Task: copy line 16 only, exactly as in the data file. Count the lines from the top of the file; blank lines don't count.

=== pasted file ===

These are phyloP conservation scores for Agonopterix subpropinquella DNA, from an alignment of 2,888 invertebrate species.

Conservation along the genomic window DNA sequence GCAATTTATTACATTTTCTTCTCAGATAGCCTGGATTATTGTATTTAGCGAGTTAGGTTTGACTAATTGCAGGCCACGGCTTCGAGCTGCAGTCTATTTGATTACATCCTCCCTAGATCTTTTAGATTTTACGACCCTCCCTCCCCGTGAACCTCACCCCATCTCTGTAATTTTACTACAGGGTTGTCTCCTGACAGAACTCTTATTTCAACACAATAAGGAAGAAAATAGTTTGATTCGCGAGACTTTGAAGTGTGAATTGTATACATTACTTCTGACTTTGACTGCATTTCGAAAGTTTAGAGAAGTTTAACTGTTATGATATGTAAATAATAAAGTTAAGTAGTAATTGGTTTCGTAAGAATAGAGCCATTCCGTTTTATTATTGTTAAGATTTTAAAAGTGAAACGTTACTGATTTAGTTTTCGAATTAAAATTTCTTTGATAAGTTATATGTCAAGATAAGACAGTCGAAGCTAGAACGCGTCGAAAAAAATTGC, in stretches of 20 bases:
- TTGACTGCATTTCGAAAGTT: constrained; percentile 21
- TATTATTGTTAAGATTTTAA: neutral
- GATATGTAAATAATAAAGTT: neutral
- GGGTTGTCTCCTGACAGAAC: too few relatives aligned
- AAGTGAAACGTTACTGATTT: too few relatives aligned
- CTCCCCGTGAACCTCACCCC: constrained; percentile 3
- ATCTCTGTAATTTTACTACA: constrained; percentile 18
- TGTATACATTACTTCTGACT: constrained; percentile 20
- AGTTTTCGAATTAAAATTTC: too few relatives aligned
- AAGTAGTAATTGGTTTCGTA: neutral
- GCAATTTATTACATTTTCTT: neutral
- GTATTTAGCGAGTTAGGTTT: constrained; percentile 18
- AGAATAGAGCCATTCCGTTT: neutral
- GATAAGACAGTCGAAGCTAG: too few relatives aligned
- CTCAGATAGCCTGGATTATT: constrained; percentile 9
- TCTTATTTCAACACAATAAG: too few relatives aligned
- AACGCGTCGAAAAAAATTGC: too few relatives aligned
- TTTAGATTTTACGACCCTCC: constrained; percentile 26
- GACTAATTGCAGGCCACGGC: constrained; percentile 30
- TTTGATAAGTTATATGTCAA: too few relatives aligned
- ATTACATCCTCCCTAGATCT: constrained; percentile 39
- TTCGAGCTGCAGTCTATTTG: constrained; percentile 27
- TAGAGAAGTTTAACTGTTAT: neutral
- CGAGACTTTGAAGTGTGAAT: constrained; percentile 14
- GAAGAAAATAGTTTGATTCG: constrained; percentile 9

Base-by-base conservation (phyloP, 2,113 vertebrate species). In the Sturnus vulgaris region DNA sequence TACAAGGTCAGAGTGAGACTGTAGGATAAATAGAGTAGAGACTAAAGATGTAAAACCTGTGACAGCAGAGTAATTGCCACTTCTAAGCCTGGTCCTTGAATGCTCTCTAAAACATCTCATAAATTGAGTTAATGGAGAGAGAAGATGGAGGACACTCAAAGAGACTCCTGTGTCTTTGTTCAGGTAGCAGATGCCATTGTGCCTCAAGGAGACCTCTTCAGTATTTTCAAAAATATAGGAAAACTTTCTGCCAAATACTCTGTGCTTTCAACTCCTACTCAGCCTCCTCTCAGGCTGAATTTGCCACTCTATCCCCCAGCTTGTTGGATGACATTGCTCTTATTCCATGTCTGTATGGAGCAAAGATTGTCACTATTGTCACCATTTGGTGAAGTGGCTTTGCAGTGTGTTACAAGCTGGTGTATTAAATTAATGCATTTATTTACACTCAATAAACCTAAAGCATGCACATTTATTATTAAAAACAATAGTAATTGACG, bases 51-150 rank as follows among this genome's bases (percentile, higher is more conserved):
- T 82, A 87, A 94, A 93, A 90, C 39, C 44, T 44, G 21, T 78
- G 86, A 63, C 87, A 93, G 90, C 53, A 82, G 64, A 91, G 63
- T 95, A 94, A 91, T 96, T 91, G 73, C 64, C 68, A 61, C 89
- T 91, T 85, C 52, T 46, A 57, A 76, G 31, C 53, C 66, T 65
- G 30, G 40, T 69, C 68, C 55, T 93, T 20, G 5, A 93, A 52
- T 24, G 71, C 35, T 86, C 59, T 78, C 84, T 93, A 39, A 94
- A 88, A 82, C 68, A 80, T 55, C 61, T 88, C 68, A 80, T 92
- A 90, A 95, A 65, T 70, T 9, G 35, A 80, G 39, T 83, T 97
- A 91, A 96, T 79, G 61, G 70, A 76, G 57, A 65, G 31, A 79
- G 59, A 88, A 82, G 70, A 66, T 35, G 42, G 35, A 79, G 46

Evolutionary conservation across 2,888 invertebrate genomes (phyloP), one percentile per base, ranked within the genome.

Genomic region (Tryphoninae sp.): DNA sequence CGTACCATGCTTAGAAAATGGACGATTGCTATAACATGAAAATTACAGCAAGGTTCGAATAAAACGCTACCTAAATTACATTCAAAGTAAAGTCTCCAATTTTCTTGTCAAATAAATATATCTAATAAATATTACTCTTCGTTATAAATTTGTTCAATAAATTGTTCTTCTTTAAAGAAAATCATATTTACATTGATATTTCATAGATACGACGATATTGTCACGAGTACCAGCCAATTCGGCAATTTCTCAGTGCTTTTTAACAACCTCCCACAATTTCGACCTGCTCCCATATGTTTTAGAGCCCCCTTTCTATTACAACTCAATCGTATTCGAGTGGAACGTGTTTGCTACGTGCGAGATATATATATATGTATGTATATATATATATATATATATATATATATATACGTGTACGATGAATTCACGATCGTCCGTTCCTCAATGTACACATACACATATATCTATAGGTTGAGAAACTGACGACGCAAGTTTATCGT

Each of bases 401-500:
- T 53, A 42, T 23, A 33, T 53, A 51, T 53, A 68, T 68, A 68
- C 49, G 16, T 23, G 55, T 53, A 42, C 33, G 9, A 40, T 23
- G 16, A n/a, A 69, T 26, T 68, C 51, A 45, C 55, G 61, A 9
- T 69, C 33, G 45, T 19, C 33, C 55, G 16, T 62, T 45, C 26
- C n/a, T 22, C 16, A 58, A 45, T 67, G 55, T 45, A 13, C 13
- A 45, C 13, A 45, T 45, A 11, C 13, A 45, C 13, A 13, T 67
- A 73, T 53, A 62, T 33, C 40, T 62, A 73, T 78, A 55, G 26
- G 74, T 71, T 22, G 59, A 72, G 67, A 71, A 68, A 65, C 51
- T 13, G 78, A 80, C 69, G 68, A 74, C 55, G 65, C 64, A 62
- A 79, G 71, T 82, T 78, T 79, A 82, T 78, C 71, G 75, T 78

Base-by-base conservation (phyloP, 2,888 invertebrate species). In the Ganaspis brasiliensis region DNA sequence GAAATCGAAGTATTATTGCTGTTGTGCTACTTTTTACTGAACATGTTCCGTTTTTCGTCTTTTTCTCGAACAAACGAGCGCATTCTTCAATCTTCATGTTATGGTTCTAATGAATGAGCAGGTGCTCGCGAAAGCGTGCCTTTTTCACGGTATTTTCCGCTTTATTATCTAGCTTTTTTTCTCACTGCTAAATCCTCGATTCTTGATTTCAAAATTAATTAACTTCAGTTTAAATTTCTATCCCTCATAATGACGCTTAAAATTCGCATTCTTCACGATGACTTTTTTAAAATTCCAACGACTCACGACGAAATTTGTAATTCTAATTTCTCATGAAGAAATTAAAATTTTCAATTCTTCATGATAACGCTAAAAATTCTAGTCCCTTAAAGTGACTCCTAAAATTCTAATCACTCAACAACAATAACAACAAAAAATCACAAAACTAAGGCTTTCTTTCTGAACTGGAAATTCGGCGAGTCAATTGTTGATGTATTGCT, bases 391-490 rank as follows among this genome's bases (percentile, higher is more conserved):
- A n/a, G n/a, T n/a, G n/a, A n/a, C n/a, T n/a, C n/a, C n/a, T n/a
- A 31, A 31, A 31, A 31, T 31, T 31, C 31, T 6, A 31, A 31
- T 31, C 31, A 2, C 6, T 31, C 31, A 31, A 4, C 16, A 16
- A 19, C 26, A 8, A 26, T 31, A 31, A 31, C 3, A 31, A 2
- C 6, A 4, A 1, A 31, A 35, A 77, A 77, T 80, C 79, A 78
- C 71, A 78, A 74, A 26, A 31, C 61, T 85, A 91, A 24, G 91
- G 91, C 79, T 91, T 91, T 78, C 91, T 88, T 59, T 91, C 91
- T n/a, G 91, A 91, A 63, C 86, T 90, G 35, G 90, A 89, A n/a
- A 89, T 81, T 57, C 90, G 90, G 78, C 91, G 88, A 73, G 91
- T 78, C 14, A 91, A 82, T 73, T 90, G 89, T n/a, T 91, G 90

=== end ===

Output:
- GATAAGACAGTCGAAGCTAG: too few relatives aligned